In the case of an extension , individual registers are expanded in the tonal range so that they can also be addressed in other foot positions. For example, a 16 'can be created from an 8' register with only twelve additional pipes and using the existing pipes offset by one octave. The most common application of this method is to implement a 32 'in the pedal - here it not only saves a lot of space and weight, but also costs in the five-digit range. Extensions are only common in the pedal (in the manual there is the problem that when playing polyphonic octaves, fewer pipes sound at the same time than with other intermittent chords, which can make the overall sound appear unbalanced and thin).
Extensions are also carried out for octave couplings so that they can still be effective in the top or bottom octave.
Extensions are often used, especially in large American organs. So from a row of pipes 32 ', 16' and 8 ', sometimes even the fifths 21 1 ⁄ 3 ' (as a single register or together with 32 'as an acoustic 64') and 10 2 ⁄ 3 'are obtained, although the latter are the same not pure fifths (frequency ratio ), but equally tuned fifths (frequency ratio ). The deviation of −2 cents compared to the perfect fifth is usually not perceived as disturbing in the lower register. The quintextension, however, requires the organ to be equally tuned. In the meantime, extensions can be found in the pedal work of large organs worldwide.
An extreme example of the extension method is the multiplex organ, which is always tuned equally , in which the registers are obtained from a few rows of pipes through octave extensions, sometimes also fifths and occasionally even thirds. The third extension creates an equally tuned major third (frequency ratio ), which deviates from the pure third (frequency ratio ) by +14 cents, which can be perceived as very annoying. The classic cinema organs are usually built according to the multiplex system .
When broken registers are called registers that are not consistently built along its course through the Klaviaturambitus in a design or scale; this is mainly done for practical reasons (space and weight reduction in the lower register, tuning and intonation in the higher register). So it can happen that an actually open register is built as covered in lower pitches (with 8 'registers mostly CH or Cg). In return, covered registers (positions 4 ', 2', less often 8 ') are built open in their highest position, in order to avoid too small, barely tunable and intonatable whistles.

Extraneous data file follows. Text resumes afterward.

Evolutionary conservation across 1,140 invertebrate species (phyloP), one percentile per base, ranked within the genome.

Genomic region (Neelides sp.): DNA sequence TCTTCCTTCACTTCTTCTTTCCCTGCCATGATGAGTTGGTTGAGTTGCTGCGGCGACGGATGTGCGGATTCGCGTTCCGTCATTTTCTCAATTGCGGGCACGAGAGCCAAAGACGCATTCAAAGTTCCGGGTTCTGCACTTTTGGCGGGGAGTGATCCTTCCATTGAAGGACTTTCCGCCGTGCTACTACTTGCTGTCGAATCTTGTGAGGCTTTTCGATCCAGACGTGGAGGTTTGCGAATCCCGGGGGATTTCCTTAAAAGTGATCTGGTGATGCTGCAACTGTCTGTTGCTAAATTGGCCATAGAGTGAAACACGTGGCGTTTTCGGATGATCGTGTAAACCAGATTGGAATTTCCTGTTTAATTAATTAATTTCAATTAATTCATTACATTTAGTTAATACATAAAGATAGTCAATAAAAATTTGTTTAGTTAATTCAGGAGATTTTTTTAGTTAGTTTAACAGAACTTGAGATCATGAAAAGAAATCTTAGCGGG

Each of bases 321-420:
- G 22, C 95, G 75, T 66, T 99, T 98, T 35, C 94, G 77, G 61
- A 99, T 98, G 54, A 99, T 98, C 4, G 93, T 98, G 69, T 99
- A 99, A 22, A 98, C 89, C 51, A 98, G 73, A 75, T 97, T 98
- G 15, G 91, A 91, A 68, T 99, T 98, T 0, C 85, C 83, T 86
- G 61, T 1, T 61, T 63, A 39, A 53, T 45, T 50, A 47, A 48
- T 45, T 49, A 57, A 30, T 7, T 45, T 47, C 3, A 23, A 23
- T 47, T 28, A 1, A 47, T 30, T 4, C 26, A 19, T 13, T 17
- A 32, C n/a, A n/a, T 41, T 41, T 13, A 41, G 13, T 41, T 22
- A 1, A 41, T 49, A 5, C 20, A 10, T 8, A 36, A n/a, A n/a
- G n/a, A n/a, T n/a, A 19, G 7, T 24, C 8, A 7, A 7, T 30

4′-reed stops, especially from the trumpet family, are often filled with labial pipes (usually principals ) for reasons of tunability in the highest fifth (often with 2 pipes of the same height per tone); this is often hardly recognizable even for trained listeners .
High pressure register
High pressure registers are both lip and tongue registers , which are blown with significantly higher wind pressure than usual (up to 300 mm water column or even more), which means that they can sound significantly louder than normal organ registers (the usual wind pressure for an organ register is between 50 and 100 mm water column ). With reed voices, high pressure is sometimes used to get a rounder, not necessarily stronger sound. One example is the "Tromba" by Harrison & Harrison from England, the volume of which is actually no greater than that of a French-style trumpet .
High pressure registers emerged as a technical innovation in organ building in the 19th century . They are more common in English and American organ building than in continental Europe. They are almost never found in France, except for some exceptional 20th century instruments (e.g. Verdun Cathedral, Jacquot-Lavergne, 1935).
According to the name, high pressure registers can be recognized by prefixes such as “high pressure” or “stentor” (e.g. stentor flute , stentor viol , stentor diapason ; named after the Greek legendary figure Stentor .) Typical names of high pressure registers, which consist of reed pipes , are tuba mirabilis and Royal Trumpet .
If they consist of lip pipes , high-pressure registers must have particularly wide labia so that the high wind pressure can also be converted into a corresponding volume. Sometimes high pressure registers also have two labia:
- Either on the opposite sides (front and back) of the pipe, such as B. in the synthematophone invented in 1906 by E. F. Walcker & Cie ;
- or, as invented by the German organ builder Wilhelm Theodor Friedrich Weigle (1850–1906) in 1901 , a special type of high-pressure register, the so-called seraphone parts , in which the two labia on the front of the pipe are adjacent and meet at right or an obtuse angle.
With beat registers, instead of one row of pipes, two rows of pipes that are slightly detuned from one another are used to generate a beat . Typical representatives of these registers are:
- Unda maris (lat. "Sea wave"), in different designs (flutes or strings, wood or metal)
- Vox coelestis or Voix céleste (Latin or French "heavenly voice") made of strings
- Voce umana (it. "Human voice") made up of principals. This register is mainly used in Italian organs from the 16th to 18th centuries. It is not to be confused with the register Vox humana , which consists of reed pipes .
Beat registers sound mostly in the 8 'position. Sometimes (according to the Voce umana ) the beat register consists of a single row of pipes, which is then "out of tune" accordingly. In this case it must be used in conjunction with another 8 'register in order to achieve the desired beating effect.
Here is the typical sound of a vox coelestis :
Side and effect registers